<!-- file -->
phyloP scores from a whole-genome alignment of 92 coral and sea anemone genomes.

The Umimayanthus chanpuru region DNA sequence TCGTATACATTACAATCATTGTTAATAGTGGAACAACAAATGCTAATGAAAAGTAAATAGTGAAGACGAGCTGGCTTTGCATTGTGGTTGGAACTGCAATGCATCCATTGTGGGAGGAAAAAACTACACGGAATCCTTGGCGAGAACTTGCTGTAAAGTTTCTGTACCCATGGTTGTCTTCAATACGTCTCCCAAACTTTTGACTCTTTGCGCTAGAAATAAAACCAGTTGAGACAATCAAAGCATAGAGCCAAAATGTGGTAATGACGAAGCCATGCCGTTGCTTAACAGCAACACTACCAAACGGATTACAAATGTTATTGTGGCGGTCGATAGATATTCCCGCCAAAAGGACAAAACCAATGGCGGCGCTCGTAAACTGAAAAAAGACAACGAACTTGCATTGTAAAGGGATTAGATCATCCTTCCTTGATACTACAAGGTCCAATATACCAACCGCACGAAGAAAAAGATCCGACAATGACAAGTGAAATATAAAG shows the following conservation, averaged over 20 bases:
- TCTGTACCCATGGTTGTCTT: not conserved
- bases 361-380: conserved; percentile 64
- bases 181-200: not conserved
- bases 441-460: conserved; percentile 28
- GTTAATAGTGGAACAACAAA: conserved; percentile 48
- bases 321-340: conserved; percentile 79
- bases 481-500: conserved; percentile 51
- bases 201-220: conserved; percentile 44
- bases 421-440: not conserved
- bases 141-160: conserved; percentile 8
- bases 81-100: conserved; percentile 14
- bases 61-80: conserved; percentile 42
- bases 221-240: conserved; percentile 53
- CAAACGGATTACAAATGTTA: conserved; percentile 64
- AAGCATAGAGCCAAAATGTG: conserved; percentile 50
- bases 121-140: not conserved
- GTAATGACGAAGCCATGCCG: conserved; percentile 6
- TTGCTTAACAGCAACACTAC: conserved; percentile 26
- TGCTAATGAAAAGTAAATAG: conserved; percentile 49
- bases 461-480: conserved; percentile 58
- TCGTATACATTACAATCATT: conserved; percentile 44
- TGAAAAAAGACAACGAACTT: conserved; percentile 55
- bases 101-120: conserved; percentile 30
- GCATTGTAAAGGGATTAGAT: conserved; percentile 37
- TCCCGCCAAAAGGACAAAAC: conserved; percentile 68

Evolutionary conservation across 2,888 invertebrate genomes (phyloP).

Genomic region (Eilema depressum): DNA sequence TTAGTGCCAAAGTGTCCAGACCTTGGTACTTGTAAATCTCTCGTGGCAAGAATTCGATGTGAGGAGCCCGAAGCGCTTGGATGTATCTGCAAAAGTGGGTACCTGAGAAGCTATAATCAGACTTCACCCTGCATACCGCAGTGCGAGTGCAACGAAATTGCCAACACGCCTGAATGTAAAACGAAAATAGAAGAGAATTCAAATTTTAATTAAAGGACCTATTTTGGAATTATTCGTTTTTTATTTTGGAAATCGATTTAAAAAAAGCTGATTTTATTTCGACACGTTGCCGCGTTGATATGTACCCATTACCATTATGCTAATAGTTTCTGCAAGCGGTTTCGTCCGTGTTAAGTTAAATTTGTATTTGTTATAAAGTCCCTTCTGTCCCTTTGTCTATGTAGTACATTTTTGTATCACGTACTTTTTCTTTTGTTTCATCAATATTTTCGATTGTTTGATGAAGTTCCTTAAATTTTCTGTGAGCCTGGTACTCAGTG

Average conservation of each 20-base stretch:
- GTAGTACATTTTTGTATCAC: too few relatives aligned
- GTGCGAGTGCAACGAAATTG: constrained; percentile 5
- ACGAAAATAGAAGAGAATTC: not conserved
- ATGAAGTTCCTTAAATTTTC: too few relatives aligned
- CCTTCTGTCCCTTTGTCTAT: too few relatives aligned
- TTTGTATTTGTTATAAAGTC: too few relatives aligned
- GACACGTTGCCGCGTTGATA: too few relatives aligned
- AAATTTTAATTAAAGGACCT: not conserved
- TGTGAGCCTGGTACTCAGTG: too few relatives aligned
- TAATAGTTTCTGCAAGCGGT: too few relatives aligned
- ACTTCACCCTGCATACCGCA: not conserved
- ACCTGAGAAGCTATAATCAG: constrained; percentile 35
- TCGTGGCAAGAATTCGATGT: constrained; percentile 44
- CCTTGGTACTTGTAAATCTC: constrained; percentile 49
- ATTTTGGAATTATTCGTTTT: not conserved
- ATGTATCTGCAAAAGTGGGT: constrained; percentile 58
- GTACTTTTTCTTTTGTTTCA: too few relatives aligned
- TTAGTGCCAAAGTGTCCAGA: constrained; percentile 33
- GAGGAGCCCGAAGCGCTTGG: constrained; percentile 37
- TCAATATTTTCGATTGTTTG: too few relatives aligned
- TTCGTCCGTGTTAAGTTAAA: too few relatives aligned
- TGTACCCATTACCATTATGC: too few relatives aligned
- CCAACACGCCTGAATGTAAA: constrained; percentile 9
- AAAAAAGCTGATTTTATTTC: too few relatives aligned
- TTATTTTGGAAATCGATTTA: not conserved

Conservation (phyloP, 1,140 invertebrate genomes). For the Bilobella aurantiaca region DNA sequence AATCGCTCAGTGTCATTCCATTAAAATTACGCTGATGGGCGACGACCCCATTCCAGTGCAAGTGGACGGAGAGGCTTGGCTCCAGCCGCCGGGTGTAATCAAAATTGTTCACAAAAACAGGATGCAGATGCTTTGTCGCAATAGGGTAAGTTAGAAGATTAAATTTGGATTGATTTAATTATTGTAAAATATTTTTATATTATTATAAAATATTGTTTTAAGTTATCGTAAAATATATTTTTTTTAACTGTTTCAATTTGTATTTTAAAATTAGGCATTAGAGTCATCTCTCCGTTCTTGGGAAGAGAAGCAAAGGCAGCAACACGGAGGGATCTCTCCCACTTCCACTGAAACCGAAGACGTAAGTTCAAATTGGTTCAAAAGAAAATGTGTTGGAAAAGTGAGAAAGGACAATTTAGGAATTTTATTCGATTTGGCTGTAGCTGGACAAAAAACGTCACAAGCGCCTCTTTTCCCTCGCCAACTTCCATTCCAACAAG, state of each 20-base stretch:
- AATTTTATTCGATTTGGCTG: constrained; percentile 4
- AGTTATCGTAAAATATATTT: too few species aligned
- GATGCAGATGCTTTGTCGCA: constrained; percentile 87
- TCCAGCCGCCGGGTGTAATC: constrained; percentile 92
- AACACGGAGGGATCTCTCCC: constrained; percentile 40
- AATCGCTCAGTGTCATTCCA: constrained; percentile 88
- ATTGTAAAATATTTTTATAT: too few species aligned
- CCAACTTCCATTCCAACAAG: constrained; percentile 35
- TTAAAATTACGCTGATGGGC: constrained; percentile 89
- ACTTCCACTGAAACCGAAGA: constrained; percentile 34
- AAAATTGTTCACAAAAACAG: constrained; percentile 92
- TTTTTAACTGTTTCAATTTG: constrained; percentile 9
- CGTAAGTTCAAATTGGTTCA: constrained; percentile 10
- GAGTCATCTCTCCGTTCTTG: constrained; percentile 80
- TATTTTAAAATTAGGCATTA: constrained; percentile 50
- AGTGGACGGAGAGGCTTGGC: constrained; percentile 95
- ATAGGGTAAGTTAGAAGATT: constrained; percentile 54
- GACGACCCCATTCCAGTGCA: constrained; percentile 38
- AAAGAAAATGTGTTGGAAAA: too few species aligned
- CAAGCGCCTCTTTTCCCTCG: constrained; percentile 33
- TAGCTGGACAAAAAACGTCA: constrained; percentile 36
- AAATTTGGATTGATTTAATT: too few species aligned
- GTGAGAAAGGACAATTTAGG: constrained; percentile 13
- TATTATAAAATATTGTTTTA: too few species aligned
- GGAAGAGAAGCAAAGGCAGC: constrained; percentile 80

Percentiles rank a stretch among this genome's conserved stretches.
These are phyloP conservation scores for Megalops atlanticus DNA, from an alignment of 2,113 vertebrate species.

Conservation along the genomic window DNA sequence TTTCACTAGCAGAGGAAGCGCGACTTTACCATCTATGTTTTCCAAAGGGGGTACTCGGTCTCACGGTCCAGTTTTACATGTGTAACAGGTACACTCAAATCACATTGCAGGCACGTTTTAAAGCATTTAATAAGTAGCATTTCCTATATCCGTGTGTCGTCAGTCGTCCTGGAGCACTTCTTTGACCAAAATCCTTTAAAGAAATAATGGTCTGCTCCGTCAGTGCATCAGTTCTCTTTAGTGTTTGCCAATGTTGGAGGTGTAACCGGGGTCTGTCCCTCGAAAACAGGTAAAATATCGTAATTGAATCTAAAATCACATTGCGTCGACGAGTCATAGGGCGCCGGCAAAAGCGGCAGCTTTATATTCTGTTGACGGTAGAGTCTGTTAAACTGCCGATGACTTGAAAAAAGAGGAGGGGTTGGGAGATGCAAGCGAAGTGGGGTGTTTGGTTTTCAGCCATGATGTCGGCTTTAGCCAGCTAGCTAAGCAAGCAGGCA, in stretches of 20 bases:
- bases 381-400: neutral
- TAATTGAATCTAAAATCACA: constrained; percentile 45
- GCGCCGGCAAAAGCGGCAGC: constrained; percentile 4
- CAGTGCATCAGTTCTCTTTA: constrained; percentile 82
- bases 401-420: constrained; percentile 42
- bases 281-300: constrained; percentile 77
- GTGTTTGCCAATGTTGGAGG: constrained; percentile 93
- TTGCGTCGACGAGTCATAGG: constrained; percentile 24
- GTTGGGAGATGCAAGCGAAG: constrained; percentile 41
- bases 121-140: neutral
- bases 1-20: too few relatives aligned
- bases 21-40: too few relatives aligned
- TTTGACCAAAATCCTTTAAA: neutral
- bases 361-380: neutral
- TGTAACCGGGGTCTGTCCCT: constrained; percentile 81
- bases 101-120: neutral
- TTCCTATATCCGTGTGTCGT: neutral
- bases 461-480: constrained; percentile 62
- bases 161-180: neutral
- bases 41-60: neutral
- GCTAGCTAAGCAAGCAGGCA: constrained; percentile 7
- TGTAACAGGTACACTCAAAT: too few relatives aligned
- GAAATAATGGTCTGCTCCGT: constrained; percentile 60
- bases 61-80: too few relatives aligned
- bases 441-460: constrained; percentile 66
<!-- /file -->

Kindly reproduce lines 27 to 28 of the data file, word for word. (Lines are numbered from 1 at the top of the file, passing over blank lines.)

- TCCCGCCAAAAGGACAAAAC: conserved; percentile 68

Evolutionary conservation across 2,888 invertebrate genomes (phyloP).